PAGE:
Provided by Bill Laurie
|Quebec: How the Vietnam War Brought Family Here|
|The Gazette, July 31, 2012|
MONTREAL - Twenty-one years ago this summer, my wife and I arrived in Montreal from Vietnam with three sons aged 17, 10 and 8. We had no future in our country of origin. As a former officer in the old South Vietnamese army, I spent six years in a Viet Cong concentration camp and after the war was subjected to a lot of discrimination, as were other members of my family.
We came to Montreal as landed immigrants sponsored by my brother, a naturalized Canadian who had come here in 1973 as an international student, graduated from McGill University and went on to work for Pratt & Whitney. He brought in my mother and sister in 1980, another one of my sisters in 1981 and then me and my family in 1991.
As soon as we arrived, we rushed to look for work to support ourselves and raise our children. Although we found a decent place to live in Côte des Neiges, everything was so foreign to us at first – the weather, language, food, clothing, transportation, entertainment. Our main priority was a good education for our boys.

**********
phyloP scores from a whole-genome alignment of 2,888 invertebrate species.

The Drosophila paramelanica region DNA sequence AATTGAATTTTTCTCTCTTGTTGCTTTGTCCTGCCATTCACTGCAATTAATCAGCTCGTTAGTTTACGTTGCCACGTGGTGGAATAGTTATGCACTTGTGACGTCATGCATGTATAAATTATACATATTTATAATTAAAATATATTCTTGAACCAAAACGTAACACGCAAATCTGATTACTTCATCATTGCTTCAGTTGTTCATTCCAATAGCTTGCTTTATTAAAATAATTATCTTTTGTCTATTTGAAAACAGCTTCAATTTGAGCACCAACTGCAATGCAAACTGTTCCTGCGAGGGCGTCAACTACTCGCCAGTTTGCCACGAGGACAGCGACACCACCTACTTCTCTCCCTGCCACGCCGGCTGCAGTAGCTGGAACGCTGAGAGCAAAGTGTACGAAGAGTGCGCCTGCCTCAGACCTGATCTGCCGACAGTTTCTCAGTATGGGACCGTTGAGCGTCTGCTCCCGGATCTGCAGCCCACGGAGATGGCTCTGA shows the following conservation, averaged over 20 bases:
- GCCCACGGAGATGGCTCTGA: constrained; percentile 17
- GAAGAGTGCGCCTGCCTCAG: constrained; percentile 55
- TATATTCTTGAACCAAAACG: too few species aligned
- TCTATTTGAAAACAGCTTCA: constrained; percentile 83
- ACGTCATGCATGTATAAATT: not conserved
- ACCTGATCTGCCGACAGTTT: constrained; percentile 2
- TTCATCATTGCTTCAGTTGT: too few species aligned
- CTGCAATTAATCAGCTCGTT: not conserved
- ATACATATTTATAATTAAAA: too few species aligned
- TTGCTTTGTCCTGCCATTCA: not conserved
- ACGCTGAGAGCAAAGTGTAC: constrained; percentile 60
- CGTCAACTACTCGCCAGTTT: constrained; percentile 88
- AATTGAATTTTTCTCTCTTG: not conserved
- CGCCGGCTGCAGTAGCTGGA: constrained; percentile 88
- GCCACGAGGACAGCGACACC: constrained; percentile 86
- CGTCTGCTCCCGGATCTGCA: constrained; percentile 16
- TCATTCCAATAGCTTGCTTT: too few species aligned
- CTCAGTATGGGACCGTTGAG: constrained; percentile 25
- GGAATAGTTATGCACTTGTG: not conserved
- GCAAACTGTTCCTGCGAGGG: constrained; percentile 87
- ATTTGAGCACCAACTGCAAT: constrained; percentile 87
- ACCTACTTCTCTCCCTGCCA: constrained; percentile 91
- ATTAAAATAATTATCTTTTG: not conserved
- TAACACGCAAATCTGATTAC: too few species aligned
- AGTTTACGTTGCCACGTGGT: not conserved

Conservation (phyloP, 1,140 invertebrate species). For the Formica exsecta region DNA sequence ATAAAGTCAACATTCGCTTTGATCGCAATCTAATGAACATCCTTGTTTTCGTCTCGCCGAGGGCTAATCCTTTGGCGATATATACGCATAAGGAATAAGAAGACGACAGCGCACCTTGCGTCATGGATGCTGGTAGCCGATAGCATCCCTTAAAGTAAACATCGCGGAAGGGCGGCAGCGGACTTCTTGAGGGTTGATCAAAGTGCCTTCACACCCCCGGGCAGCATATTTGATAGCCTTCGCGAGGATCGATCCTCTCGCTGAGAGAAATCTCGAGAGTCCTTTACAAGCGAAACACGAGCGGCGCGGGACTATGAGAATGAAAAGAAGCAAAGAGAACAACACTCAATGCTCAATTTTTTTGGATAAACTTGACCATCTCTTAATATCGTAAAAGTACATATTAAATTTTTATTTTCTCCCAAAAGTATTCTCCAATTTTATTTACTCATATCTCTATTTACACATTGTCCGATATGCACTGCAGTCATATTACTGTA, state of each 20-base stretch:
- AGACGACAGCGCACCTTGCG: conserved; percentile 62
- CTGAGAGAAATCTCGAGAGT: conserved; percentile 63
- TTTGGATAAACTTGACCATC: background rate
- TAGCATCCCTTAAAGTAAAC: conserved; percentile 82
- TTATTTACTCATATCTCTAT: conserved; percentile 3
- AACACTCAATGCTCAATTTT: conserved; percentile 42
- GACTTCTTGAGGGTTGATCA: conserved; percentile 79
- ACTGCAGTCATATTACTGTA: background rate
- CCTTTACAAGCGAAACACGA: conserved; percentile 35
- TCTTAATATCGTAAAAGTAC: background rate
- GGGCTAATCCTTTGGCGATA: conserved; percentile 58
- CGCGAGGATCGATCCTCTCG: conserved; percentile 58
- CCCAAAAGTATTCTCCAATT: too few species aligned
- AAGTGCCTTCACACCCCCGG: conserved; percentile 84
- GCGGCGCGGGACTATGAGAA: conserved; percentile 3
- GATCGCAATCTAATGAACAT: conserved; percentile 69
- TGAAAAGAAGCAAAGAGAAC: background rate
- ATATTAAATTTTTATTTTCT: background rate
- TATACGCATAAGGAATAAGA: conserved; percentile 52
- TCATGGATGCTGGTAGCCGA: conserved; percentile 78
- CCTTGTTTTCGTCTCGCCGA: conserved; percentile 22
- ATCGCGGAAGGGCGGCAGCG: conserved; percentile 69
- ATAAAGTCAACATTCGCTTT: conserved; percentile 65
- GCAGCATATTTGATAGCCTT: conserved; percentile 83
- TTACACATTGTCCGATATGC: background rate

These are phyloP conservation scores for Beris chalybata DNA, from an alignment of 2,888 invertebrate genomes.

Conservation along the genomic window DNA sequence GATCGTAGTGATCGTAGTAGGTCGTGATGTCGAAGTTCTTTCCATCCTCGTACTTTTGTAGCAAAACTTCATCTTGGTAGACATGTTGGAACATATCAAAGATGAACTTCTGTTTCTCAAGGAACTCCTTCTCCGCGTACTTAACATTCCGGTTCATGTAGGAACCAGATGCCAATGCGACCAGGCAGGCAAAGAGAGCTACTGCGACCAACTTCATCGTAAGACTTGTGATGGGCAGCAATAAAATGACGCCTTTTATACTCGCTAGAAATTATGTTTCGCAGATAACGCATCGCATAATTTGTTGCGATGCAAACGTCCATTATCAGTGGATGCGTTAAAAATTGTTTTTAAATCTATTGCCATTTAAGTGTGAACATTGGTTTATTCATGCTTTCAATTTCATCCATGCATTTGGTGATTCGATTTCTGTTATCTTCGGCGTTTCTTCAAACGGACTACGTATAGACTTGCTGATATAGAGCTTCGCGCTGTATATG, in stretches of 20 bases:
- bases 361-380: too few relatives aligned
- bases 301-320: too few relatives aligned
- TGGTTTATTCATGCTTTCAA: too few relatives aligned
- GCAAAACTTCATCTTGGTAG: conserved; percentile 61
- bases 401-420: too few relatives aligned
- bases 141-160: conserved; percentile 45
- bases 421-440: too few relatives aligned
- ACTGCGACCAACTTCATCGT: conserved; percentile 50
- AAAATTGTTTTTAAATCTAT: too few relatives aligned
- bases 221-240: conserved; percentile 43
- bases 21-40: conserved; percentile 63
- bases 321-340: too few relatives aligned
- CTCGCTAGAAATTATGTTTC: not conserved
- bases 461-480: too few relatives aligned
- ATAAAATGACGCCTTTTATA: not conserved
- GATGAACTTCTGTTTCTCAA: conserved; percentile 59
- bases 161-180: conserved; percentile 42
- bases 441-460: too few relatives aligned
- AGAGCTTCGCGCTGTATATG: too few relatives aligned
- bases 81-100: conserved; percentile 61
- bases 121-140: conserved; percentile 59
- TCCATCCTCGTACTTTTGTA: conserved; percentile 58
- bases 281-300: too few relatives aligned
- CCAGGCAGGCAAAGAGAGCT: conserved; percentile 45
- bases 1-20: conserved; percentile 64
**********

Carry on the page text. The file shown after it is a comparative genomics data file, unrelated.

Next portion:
All three of our boys attended French public schools before university. Our eldest son graduated from McGill in 2000, and is now working in Ontario for the steel company Dofasco. Our middle son graduated from Concordia University in 2005 and is now working for Telus in the West Island. Our youngest son graduated from McGill in 2007 and is now working for an oil company in Fort McMurray, Alta. Looking back, we can’t help but feel extremely proud of them for their achievements, which they have earned by the sweat of their brow, with very little help from their parents.
As factory workers, my wife and I were hardly ever late for work; and almost never did we call in sick. I don’t remember ever being chastised for laxity at work; in fact, in my last factory job before retirement, at Helix Uniform Ltd. in Lachine, I was one of the few employees who got bonuses.
Throughout our working years, we never took long or expensive vacations. We made do with daylong excursions to local attractions, or those in neighbouring provinces. We did not drink, nor did we smoke. And neither did we ever do drugs; we only did windows!
Twenty-one years after we came to Quebec, my wife and I now look at our sons and see how through their hard work they are contributing to the general welfare of this Belle Province and this wonderful country, Canada. Every day, through this very same hard work, they are also expressing our sincere thanks for our new lives here. As elderly parents, we can’t say thank you any more concretely than that.
Du Van Trinh is a former South Vietnamese military officer who came to Montreal in 1991 and is now retired and living in St. Laurent.